post #12 of 19

ts, it is critically important to have your feet under your hips.  When you're in the back seat, feet in front of your hips, nothing can work right. 

 

If your skis are tuned OK (true flat bottoms, 1° bottom edge bevel, probably 1° side edge bevel, no burrs sticking out of the edges), and if your boots fit (no slop, the smallest size you can wear without discomfort buckled as tightly as you can without discomfort), then you need to get centered over your skis.

 

You want to be on the balls of your feet all the time.  I've only come across two physical activities where that isn't the rule...clog dancing and water skiing.  As said above, stand tall, on the balls of your feet.  Hinge forward at your ankles so you press on the tongues of your boots all the time.  Imagine that your zipper pull is hanging over the brand name on the tops of your skis.  (That's actually too far forward, but you won't be there even if you think you're close.)  The drill where you lift the tail of your inside ski off the snow just an inch is a good drill.  Keep the tip gliding on the snow, and try to keep the tips even; don't shove the inside ski forward.

 

Challenge yourself on either technique or terrain, but not both.  Get your skis under control and working confidently for you on easy terrain.  Increase the difficulty of the terrain gradually.  The steeper the hill, the more your feet need to seem to be behind you.  They aren't really, but they'll feel that way.  If I can see the tips of my skis in the lower part of my goggles, I know that I need to pull my feet farther behind me.

 

People will tell you to keep your weight forward, but they won't tell you how.  Here's how...pull your feet behind you.  Pull both feet back just as you're beginning each turn.  Pull your inside foot back strongly through every turn.  You'll be comfortably balanced on the balls of your feet, and your skis will be working for you instead of the opposite.

post #13 of 19
Quote:
Originally Posted by SoftSnowGuy View Post
 

ts, it is critically important to have your feet under your hips.  When you're in the back seat, feet in front of your hips, nothing can work right.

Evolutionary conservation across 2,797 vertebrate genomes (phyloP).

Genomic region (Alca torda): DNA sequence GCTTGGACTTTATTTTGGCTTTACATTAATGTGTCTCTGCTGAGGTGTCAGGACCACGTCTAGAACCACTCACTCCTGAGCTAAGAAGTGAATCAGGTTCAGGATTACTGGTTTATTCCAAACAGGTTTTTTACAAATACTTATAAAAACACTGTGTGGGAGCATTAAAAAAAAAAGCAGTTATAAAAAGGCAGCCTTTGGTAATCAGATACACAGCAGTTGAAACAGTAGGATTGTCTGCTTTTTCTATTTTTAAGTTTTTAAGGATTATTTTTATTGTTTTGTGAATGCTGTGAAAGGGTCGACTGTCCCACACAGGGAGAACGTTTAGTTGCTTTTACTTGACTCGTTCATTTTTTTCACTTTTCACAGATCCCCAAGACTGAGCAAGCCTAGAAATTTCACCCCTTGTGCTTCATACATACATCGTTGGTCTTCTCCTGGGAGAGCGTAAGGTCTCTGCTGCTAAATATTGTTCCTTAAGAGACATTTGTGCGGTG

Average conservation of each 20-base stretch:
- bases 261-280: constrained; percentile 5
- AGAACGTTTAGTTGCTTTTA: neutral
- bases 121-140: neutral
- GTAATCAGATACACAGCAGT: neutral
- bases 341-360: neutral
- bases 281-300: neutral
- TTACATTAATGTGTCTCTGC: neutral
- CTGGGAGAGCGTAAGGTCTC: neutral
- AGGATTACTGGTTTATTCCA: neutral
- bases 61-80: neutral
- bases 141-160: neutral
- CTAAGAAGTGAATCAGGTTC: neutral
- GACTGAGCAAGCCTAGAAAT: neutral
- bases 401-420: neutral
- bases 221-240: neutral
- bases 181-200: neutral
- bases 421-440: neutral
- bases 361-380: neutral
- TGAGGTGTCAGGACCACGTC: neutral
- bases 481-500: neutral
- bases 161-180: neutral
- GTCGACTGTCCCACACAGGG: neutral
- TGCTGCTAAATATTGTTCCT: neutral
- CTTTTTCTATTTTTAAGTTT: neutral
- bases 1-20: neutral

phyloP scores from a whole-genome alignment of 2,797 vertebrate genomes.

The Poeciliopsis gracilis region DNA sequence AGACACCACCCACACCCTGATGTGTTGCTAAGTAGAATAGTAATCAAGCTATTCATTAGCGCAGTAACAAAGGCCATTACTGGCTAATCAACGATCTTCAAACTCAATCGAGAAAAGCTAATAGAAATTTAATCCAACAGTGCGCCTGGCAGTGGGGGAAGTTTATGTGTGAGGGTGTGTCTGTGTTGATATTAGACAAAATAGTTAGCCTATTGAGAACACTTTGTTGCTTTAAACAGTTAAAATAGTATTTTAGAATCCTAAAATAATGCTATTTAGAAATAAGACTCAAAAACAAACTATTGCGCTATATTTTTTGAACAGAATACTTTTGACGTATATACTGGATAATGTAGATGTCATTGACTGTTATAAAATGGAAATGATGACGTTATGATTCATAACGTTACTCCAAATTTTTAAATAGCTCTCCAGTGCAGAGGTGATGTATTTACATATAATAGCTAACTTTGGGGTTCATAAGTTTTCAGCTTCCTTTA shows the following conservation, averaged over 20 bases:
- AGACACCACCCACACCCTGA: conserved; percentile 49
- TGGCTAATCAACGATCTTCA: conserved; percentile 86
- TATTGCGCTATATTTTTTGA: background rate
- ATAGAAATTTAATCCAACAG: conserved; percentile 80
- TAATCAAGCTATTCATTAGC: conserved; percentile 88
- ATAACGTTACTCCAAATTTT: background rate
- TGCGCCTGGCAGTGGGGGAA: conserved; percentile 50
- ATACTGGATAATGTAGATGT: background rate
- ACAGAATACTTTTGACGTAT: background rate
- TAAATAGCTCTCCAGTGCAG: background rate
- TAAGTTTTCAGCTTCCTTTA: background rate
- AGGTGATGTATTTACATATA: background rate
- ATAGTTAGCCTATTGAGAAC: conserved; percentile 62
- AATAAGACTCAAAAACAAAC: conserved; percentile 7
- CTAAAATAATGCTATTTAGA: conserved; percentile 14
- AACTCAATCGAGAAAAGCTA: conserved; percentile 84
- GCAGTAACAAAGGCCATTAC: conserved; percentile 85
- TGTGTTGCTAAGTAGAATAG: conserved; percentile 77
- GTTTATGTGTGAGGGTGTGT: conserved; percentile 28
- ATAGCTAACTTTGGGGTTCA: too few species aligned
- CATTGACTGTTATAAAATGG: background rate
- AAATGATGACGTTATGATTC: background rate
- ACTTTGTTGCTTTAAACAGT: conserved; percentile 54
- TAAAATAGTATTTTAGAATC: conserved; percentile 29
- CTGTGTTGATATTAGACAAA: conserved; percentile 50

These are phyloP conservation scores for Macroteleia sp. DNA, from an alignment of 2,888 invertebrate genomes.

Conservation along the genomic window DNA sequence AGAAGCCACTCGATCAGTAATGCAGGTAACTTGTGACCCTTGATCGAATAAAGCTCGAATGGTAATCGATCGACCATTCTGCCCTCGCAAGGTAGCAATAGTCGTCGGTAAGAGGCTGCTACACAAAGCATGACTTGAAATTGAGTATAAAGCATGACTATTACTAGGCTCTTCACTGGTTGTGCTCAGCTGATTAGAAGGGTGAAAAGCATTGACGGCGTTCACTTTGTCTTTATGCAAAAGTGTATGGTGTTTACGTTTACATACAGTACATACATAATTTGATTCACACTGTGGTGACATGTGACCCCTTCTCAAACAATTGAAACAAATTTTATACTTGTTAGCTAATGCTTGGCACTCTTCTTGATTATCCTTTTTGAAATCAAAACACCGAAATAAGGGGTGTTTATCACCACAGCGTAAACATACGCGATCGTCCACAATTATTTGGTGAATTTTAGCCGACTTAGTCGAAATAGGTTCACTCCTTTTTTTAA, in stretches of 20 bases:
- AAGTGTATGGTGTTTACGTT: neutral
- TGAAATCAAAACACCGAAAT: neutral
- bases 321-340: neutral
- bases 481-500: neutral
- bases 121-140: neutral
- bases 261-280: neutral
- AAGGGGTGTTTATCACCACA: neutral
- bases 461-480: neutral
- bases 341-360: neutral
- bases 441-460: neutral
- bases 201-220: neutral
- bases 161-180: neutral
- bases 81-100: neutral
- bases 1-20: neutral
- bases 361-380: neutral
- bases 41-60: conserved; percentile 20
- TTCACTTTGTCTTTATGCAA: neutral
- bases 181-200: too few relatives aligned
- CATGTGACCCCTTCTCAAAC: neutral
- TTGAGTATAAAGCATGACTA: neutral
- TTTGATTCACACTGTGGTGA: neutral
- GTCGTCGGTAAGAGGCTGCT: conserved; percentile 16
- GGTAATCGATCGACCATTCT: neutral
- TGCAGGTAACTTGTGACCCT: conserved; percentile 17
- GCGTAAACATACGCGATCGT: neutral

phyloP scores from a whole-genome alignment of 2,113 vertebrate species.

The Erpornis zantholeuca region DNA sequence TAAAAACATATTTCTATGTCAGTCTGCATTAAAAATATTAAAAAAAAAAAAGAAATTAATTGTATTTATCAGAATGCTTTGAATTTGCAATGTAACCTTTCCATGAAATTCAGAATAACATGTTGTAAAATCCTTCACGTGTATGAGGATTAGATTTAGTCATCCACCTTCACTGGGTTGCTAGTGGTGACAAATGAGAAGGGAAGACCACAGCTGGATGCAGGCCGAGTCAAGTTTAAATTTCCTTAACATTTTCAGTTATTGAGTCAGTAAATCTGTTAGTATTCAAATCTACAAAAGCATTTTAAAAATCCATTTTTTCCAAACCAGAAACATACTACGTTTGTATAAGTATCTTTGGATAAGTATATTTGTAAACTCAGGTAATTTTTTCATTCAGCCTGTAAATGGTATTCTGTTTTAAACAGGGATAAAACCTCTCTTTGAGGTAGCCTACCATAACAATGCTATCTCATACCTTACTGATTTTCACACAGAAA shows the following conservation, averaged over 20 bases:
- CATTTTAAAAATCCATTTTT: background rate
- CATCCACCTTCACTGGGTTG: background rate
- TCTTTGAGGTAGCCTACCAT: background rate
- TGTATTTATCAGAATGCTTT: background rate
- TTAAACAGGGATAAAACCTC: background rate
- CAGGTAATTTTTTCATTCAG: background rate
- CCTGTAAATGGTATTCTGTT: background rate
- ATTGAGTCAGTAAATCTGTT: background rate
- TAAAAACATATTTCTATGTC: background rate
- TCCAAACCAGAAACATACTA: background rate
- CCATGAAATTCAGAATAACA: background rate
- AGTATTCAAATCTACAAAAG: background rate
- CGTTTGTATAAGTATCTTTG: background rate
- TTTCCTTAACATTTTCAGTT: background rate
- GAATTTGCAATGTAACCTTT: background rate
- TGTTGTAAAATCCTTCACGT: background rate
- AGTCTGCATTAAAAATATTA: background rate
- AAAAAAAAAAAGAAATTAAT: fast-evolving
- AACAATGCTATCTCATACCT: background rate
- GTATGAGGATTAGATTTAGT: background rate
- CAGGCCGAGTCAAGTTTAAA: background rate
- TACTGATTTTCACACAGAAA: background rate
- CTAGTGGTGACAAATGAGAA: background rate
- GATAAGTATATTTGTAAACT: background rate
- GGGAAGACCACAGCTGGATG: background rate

If your skis are tuned OK (true flat bottoms, 1° bottom edge bevel, probably 1° side edge bevel, no burrs sticking out of the edges), and if your boots fit (no slop, the smallest size you can wear without discomfort buckled as tightly as you can without discomfort), then you need to get centered over your skis.

 

You want to be on the balls of your feet all the time.  I've only come across two physical activities where that isn't the rule...clog dancing and water skiing.  As said above, stand tall, on the balls of your feet.  Hinge forward at your ankles so you press on the tongues of your boots all the time.  Imagine that your zipper pull is hanging over the brand name on the tops of your skis.  (That's actually too far forward, but you won't be there even if you think you're close.)  The drill where you lift the tail of your inside ski off the snow just an inch is a good drill.  Keep the tip gliding on the snow, and try to keep the tips even; don't shove the inside ski forward.

 

Challenge yourself on either technique or terrain, but not both.  Get your skis under control and working confidently for you on easy terrain.  Increase the difficulty of the terrain gradually.  The steeper the hill, the more your feet need to seem to be behind you.  They aren't really, but they'll feel that way.  If I can see the tips of my skis in the lower part of my goggles, I know that I need to pull my feet farther behind me.